Semantic Web (SW)

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Organizational Semantic Web based Portals

Organizational Semantic Web based Portals

Requirements change over time leading to extensions to the information model. The semantic web helps in two ways. Firstly, the user interface and submission tools can be generated from the declarative ontology. Secondly, the semi-structured data representation of RDF permits new data properties and types to be incrementally added without invalidating existing data, in such a way that both original and extended formats can be used interchangeably. This suggests an alternative approach to information portal design. Instead a long top-down design cycle, we start from a seed ontology and information structure that we extend incrementally.
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Semantic Web and Ontology: Effective Approaches to Build Intelligent Web

Semantic Web and Ontology: Effective Approaches to Build Intelligent Web

The Semantic Web [3] is distributed and heterogeneous. It has brought the evolution of the Web to a higher level. Tim Berners-Lee, who invented the World Wide Web, has worked on the Semantic Web stating “Semantic Web is not a separate Web but an extension of the current one, where the information is given in a well-defined meaning, enhancing to create collaborative environment for computers and people to work in cooperation.”[2].Hence, Semantic Web aims to make information available on the Web understandable by humans and computers focusing to enhance its usability as a medium of collaboration and to ensure its contents can be understood by machines. Web Services use HTTP to display the content of a page whereas Semantic Web focuses to generate machine readability by semantically representing the data or information in resources.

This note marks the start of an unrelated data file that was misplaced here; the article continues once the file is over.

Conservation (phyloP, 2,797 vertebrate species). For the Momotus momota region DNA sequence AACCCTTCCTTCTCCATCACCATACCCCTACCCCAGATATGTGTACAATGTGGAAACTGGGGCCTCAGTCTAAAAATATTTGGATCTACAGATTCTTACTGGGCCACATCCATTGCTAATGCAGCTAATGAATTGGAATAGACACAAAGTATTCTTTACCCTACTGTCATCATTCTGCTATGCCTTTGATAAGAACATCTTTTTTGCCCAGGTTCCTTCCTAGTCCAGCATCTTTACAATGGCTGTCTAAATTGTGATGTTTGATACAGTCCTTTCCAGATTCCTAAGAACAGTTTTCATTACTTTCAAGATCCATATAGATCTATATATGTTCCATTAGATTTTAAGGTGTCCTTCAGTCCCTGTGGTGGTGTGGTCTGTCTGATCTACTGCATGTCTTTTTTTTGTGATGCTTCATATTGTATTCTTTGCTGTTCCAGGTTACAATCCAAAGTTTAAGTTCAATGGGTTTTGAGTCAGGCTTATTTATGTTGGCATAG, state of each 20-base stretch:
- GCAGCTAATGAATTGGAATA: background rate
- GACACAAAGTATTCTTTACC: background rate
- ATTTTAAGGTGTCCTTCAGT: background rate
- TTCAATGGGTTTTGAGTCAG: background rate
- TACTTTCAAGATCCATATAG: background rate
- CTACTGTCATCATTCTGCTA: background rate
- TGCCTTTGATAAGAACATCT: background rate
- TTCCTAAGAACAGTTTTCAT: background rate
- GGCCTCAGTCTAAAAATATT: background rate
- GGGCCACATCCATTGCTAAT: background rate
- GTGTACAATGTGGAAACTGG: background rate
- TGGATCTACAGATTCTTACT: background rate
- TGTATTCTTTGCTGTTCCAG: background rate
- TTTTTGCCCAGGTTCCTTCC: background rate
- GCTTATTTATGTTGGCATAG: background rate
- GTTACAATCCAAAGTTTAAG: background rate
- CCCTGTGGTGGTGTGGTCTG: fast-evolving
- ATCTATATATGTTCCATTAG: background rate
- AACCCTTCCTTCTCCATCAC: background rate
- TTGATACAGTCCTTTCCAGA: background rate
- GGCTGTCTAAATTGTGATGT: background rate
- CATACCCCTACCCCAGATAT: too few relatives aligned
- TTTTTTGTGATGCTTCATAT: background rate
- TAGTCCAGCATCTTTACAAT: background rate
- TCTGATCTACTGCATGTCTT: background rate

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On Coreference and the Semantic Web

On Coreference and the Semantic Web

Coreference within the Semantic Web is a growing, yet unappreciated problem, at least until recently. It has been suggested that it is a matter that will resolve as the Semantic Web evolves, with careful social engineering and planning. However, having performed a detailed study into the nature of this problem, investigating its occurrence not just within the Semantic Web but in other fields as well, we consider that the problem cannot be avoided. When looking at its appearance in related fields such as data warehousing and Artificial Intelligence, it becomes immediately obvious that the nature of the Semantic Web causes coreference to be systemic and prevents any existing solutions from being transferred. As larger knowledge bases and initiatives appear more frequently, coreference will become a significant barrier to progress and the need for an efficient system for managing references will increase, rather than subside. It is our conclusion that the most effective means for combating the issue is to make coreference-awareness an architectural feature of future semantic applications.